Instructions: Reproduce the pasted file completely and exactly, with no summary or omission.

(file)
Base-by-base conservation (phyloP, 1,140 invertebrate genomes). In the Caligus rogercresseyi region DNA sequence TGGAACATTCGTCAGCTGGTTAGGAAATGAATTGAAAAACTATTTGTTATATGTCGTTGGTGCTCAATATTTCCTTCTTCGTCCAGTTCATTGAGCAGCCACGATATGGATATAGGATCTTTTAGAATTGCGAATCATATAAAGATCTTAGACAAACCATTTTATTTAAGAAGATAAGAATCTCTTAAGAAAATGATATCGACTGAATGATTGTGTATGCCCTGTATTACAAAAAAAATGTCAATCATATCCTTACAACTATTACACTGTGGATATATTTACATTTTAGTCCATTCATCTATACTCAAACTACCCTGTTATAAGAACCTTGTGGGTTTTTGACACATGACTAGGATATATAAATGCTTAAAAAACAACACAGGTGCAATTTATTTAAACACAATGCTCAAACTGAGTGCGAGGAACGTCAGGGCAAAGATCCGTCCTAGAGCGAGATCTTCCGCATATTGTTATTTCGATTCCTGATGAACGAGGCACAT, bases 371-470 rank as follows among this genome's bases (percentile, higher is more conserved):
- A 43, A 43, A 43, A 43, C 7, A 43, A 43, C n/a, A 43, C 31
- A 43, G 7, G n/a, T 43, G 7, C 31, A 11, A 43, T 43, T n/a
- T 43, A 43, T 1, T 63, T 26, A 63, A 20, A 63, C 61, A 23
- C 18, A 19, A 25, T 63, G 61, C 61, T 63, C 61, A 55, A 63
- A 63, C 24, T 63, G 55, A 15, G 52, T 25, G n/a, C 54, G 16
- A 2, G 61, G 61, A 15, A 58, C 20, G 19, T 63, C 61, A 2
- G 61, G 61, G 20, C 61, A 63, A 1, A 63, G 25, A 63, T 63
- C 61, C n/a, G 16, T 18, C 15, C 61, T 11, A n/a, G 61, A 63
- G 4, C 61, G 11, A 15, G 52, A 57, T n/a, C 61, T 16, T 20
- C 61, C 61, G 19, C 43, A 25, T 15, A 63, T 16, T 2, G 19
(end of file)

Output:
Base-by-base conservation (phyloP, 1,140 invertebrate genomes). In the Caligus rogercresseyi region DNA sequence TGGAACATTCGTCAGCTGGTTAGGAAATGAATTGAAAAACTATTTGTTATATGTCGTTGGTGCTCAATATTTCCTTCTTCGTCCAGTTCATTGAGCAGCCACGATATGGATATAGGATCTTTTAGAATTGCGAATCATATAAAGATCTTAGACAAACCATTTTATTTAAGAAGATAAGAATCTCTTAAGAAAATGATATCGACTGAATGATTGTGTATGCCCTGTATTACAAAAAAAATGTCAATCATATCCTTACAACTATTACACTGTGGATATATTTACATTTTAGTCCATTCATCTATACTCAAACTACCCTGTTATAAGAACCTTGTGGGTTTTTGACACATGACTAGGATATATAAATGCTTAAAAAACAACACAGGTGCAATTTATTTAAACACAATGCTCAAACTGAGTGCGAGGAACGTCAGGGCAAAGATCCGTCCTAGAGCGAGATCTTCCGCATATTGTTATTTCGATTCCTGATGAACGAGGCACAT, bases 371-470 rank as follows among this genome's bases (percentile, higher is more conserved):
- A 43, A 43, A 43, A 43, C 7, A 43, A 43, C n/a, A 43, C 31
- A 43, G 7, G n/a, T 43, G 7, C 31, A 11, A 43, T 43, T n/a
- T 43, A 43, T 1, T 63, T 26, A 63, A 20, A 63, C 61, A 23
- C 18, A 19, A 25, T 63, G 61, C 61, T 63, C 61, A 55, A 63
- A 63, C 24, T 63, G 55, A 15, G 52, T 25, G n/a, C 54, G 16
- A 2, G 61, G 61, A 15, A 58, C 20, G 19, T 63, C 61, A 2
- G 61, G 61, G 20, C 61, A 63, A 1, A 63, G 25, A 63, T 63
- C 61, C n/a, G 16, T 18, C 15, C 61, T 11, A n/a, G 61, A 63
- G 4, C 61, G 11, A 15, G 52, A 57, T n/a, C 61, T 16, T 20
- C 61, C 61, G 19, C 43, A 25, T 15, A 63, T 16, T 2, G 19